We all have our own stories we invent about the mysterious people we see every day,” said Jennifer Burns, an independent filmmaker from Chicago, whose debut film, “Vincent: A Life in Color,” premieres at the University of North Carolina Wilmington’s Lumina Theatre at 7 p.m. on Friday, Nov. 14, during the 14th annual Cucalorus Film Festival.
“Vincent” tells the story of Vincent P. Falk, a man known by many for his passionate and very public one-man fashion shows during boating season in Chicago.He is drawnto the city’s many bridges, where he positions himself directly in the center of the Chicago River, twirling and swinging his colorful jackets for the passing tour boats. He has acquired many nicknames: “Suit Guy,” “Fashion Man” and even “Riverace,” a play on the eccentrically infamous Liberace.
“I found myself looking for him and wondering what his next suit would be,” Burns said.
|Supplied photo courtesy of the Cucalorus Film Festival |
“Vincent: A Life in Color,” by Jennifer Burns, premieres at 7 p.m. on Friday, Nov. 14, at Lumina Theatre (UNCW).
The film’s narrative alternates between revelations of the real Vincent and the city’s perceptions of a man it truly knows little about. “Everyone has an idea about Vincent,” Burns said. “Some ideas were even diametrically opposed to one another — and they were still wrong.”
Burns’ multiple Chicago crowd shots portray a muted and often drab American landscape, a city staggering forward with the business of ordinary life: work, home, repeat. The sidewalks and bridges keep the Chicagoans moving in an orderly manner. But in the middle of the shot is this strange figure, a glowing splatter of color, an obstruction among the grays and blacks. Vincent spins around, opening his coat with a childlike grin and giggle.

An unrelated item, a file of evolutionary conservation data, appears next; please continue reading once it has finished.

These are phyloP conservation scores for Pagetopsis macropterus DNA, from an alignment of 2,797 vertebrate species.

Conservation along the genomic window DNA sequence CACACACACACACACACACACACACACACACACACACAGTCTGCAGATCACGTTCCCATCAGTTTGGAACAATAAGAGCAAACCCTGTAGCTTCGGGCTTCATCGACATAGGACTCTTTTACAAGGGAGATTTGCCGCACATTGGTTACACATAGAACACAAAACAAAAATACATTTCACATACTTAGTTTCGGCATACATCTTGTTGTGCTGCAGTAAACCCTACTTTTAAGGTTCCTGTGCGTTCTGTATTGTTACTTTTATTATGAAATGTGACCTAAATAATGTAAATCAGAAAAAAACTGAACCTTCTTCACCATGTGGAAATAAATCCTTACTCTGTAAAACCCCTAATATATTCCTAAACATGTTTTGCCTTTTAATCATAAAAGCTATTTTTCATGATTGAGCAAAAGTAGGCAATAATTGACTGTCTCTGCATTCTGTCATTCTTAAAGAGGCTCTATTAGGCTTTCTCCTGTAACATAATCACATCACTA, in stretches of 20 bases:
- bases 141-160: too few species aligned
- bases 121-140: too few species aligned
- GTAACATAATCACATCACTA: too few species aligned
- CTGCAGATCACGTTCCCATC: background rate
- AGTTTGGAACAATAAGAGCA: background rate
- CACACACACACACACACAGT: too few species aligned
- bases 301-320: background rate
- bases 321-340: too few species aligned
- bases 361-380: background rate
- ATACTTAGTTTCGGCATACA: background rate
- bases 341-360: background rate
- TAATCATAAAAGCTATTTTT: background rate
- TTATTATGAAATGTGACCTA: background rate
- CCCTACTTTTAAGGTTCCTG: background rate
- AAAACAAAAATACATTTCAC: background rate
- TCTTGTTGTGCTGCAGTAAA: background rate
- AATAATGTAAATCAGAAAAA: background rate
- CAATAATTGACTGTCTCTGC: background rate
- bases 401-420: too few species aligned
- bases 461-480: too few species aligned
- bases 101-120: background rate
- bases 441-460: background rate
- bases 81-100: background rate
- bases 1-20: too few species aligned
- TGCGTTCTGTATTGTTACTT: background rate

“I used to look at him with trepidation, then curiosity, then with anticipation,” Burns said. Throughout the production of the film, she said, she became aware of her own prejudices. “I began to realize that he hadn’t changed at all; it was my closed mind that opened up.”
In “Vincent,” Burns rarely shows the subject in any sort of private setting like work or home. By quarantining the viewer to public spaces, we are kept away from the places occupied by the majority of people for the majority of our time. The narration speaks to a sheltered culture — lives experienced through the carefully scripted realities of others. The images of the expansive city force us out into the world we so often deny. Burns ushers us into the streets, and as Vincent interacts with anyone and everyone he sees, so do we.
“Vincent” tells the story of a man often misunderstood. As the narrative pushes forward, the myths grow, and so too does the subject’s true history. From the hardships of a childhood few have experienced or emerged from unscathed, to the day-to-day struggles of navigating the streets of a major U.S. city with very limited vision, the film reminds us of our human obligation to include emotion and heartbreak in the stories we invent about the people we do not know.
Burns said she does not judge anyone for the prejudices or misconceptions they have of Vincent. “I was the same way. But in the end, I realized he has found what makes him happy, and he just does it.”
“Vincent: A Life in Color” is one of many films to see at the Cucalorus Film Festival, which for years has helped the Cape Fear region maintain its position as a relevant and thriving arm of the film industry. From Nov. 12 through Nov. 15, more than 145 documentaries, feature films and short films will be shown. Tickets to the screenings are $10 for adults and $7 for students with ID. A $75 screening pass admits one into all festival films, workshops and Dance-a-lorus. The $150 full access festival pass includes invitations to all social events and access to the VIP filmmaker’s lounge.